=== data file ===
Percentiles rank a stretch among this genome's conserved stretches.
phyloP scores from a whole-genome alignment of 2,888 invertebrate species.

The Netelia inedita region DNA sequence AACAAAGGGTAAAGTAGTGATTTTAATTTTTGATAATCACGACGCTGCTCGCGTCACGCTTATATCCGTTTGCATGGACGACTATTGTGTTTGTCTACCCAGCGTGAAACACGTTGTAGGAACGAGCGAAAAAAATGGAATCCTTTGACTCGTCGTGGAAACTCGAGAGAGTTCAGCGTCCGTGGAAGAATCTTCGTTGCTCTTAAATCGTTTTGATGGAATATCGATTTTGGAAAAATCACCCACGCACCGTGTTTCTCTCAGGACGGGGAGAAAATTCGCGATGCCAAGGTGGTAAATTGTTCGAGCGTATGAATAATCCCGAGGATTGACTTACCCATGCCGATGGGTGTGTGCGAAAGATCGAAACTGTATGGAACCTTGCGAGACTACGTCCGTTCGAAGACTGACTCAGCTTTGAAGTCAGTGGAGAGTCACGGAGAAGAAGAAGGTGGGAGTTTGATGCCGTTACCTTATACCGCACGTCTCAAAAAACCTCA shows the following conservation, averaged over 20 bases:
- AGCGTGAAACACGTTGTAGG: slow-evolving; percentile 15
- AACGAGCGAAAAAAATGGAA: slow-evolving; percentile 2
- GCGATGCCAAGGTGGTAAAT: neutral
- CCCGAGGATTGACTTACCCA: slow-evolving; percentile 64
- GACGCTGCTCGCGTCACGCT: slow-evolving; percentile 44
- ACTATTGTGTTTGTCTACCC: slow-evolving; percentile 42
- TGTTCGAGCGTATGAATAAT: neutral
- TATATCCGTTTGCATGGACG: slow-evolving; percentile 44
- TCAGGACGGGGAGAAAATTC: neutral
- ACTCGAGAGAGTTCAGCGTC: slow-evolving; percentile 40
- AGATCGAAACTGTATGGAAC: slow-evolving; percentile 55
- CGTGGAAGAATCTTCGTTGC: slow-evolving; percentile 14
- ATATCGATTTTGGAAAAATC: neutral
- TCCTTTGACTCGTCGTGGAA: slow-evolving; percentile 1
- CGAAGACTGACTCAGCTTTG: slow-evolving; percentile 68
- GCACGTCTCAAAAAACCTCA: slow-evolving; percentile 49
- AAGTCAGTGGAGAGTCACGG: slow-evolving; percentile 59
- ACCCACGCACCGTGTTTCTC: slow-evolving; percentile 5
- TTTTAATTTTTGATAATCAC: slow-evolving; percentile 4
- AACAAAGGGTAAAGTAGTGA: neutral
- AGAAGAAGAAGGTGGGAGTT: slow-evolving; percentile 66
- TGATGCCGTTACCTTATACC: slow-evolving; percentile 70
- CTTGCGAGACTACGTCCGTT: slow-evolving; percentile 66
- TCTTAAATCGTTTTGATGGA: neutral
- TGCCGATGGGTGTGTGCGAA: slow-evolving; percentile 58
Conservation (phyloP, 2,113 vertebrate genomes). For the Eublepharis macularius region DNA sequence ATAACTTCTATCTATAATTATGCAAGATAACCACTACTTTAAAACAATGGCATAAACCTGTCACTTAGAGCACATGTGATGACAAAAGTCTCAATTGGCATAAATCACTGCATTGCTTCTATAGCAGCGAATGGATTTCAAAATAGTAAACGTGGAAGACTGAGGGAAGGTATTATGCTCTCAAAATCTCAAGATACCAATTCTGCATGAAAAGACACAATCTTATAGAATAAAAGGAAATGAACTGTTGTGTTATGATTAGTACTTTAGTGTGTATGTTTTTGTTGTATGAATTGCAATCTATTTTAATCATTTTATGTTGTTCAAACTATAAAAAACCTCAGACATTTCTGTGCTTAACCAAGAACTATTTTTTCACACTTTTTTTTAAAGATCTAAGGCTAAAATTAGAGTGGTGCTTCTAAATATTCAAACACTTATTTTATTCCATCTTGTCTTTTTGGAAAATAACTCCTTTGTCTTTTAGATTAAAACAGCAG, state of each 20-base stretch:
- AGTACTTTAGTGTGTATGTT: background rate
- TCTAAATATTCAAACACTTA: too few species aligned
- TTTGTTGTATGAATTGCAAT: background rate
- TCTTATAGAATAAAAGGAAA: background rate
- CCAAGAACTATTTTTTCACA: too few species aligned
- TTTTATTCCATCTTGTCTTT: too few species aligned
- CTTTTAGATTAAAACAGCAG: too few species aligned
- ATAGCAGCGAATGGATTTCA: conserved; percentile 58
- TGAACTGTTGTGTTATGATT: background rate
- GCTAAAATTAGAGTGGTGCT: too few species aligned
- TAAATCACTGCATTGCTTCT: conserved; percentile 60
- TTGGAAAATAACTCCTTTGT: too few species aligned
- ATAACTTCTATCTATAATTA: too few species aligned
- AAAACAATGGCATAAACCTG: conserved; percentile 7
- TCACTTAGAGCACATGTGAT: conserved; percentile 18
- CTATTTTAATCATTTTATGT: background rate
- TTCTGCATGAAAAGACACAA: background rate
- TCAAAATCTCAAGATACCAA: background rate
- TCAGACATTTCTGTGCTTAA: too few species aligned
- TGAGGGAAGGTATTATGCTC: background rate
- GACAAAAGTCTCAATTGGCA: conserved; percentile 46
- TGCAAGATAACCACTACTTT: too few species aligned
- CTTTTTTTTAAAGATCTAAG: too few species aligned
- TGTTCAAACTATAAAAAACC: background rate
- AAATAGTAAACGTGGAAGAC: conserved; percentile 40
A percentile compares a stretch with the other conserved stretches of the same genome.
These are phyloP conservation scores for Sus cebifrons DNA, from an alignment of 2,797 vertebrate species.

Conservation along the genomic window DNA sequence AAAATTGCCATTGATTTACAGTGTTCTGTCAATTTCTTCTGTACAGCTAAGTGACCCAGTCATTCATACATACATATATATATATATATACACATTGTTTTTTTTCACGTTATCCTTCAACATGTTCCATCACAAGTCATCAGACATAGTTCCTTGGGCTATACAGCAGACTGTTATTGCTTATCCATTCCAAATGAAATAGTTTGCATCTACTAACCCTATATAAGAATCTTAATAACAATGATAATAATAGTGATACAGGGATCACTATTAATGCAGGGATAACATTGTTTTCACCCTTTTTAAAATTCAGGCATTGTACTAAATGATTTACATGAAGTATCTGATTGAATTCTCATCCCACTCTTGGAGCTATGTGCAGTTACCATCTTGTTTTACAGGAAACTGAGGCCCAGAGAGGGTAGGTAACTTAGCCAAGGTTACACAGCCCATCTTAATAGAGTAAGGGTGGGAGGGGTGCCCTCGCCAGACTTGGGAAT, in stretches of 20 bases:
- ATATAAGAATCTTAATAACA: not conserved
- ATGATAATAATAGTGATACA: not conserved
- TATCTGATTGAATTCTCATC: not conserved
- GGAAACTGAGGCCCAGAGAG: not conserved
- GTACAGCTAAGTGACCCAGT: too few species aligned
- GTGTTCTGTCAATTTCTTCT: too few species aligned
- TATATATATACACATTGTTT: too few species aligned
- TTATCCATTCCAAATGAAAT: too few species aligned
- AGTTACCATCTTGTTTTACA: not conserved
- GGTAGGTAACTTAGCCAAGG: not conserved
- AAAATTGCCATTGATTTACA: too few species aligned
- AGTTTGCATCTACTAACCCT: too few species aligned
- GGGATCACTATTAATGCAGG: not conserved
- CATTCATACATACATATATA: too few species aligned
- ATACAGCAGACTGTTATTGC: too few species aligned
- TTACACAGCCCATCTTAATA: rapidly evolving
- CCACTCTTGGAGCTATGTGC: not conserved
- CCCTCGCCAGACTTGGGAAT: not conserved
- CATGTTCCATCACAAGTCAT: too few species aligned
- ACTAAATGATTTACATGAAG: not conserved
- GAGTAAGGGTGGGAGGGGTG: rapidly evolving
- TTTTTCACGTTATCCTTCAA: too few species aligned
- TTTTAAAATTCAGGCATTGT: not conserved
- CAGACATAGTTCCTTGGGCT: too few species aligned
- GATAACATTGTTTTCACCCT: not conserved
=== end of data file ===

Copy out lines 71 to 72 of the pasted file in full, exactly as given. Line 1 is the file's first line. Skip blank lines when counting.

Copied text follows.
- CATTCATACATACATATATA: too few species aligned
- ATACAGCAGACTGTTATTGC: too few species aligned